I've written articles featuring several tax-efficient model portfolios over the years, which in turn have sparked many useful comments from readers.
Several of you noted that you'd like to see a greater focus on income production, while others quibbled with my recommendation of tax-managed funds for the portfolios' equity components. (More on this in a moment.) Others of you noted that you're looking to your portfolios for greater return potential than my conservative and moderate portfolios, each of which devoted less than 50% to stocks, could provide.
My aggressive tax-efficient model portfolio is for those of you who seek to be (or have time to be) more aggressive. It's appropriate for retirees and pre-retirees with time horizons (estimated life expectancies) of 25 years or more or for those who can look to other sources of income, such as a pension or part-time work, during their retirement years. Capital appreciation is the key goal here, but the portfolio also pays attention to limiting big market downdrafts.
As with the other two portfolios, this one is built with an emphasis on total return rather than current income for a couple of key reasons. Given low yields, it's currently a tall order to generate a meaningful income stream strictly from the income a portfolio's holdings kick off; to do so, you've got to either have an awful lot of wealth or be willing to take on a lot of risk. Second, I generally favor total-return approaches for taxable portfolios because the total-return strategy allows investors greater control over when (and whether) they receive taxable income.
An Aggressive Tax-Efficient Retirement Portfolio
To see the table click here.
This portfolio, like the previous portfolios, uses Morningstar's Lifetime Allocation Indexes to guide its asset allocation. In keeping with the moderate allocations for a 59-year-old, it holds a bit less than 60% in equities and the rest in safer securities such as bonds and cash.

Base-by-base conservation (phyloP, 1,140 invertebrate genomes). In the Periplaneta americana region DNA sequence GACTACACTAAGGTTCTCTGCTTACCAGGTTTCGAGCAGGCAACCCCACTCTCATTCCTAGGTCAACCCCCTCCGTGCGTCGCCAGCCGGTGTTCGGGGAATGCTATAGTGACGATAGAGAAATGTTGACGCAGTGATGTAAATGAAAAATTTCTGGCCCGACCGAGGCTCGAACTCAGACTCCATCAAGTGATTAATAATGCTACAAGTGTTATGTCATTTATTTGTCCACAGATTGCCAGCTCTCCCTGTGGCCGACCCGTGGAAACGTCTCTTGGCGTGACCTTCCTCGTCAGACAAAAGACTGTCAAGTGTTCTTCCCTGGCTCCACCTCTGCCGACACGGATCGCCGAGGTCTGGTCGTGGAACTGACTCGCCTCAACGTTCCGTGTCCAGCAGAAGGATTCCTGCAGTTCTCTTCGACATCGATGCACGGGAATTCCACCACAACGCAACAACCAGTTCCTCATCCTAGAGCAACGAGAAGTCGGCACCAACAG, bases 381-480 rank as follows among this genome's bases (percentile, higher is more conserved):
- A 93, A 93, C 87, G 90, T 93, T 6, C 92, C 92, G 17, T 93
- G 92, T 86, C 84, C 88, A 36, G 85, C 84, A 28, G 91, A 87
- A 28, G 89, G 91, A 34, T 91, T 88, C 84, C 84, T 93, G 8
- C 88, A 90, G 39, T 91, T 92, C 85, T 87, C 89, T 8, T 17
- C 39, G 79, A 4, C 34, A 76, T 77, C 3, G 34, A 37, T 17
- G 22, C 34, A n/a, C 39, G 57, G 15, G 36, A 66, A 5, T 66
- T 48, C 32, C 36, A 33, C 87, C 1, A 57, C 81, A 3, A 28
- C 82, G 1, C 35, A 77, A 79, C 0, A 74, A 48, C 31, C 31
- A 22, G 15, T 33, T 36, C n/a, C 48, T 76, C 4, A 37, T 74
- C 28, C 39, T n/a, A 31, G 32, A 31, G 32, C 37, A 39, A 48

Retirees with greater appetites for risk (and importantly, a safe stream of income from other sources) can think about nudging the equity weighting higher; the aggressive summary allocations on the Lifetime Allocation Indexes document can help guide you into the right ballpark.
It's also worth noting that even though this portfolio includes a cash allocation (Vanguard's muni money market fund), it's there strictly to improve the portfolio's risk/reward characteristics. Your own spending needs will help you arrive at how much to hold in cash; one to two years' worth of living expenses is a good rule of thumb.
As with the other two portfolios, the aggressive portfolio gets its equity exposure from tax-managed mutual funds. I based that decision on two factors: one, the tax-managed funds' strong past tax-efficiency statistics versus those of exchange-traded funds and traditional index funds, and two, tax-managed funds' abilities to adjust their strategies to suit the current tax climate.
To flesh out the portfolio's fixed-income holdings, I used the same municipal-bond funds here that appeared in the conservative and moderate portfolios: actively managed muni funds from Fidelity, which our analysts like for their sensible management and reasonable costs. Vanguard's muni lineup serves as a low-cost, low-maintenance alternative.
Although potentially higher tax rates will tip the scales in favor of municipal bonds for many investors' taxable portfolios, don't automatically assume that you must hold munis in your taxable account. The tax-equivalent yield function in Morningstar's Bond Calculator can help you quantify whether you're better off, on an aftertax basis, holding munis or taxable bonds.
As with the previous two portfolios, this one forgoes inflation-protected bond exposure, even though the indexes I used as a blueprint call for it. That's because Treasury Inflation-Protected Bonds are a poor choice for taxable investors. And though I-bonds are more tax-friendly, purchasers are limited to $10,000 a year. That's not an impediment for smaller investors, but larger investors will have to get their inflation protection through Treasury Inflation-Protected Securities and should do so within the confines of an IRA.
A version of this article appeared Feb. 16, 2012.
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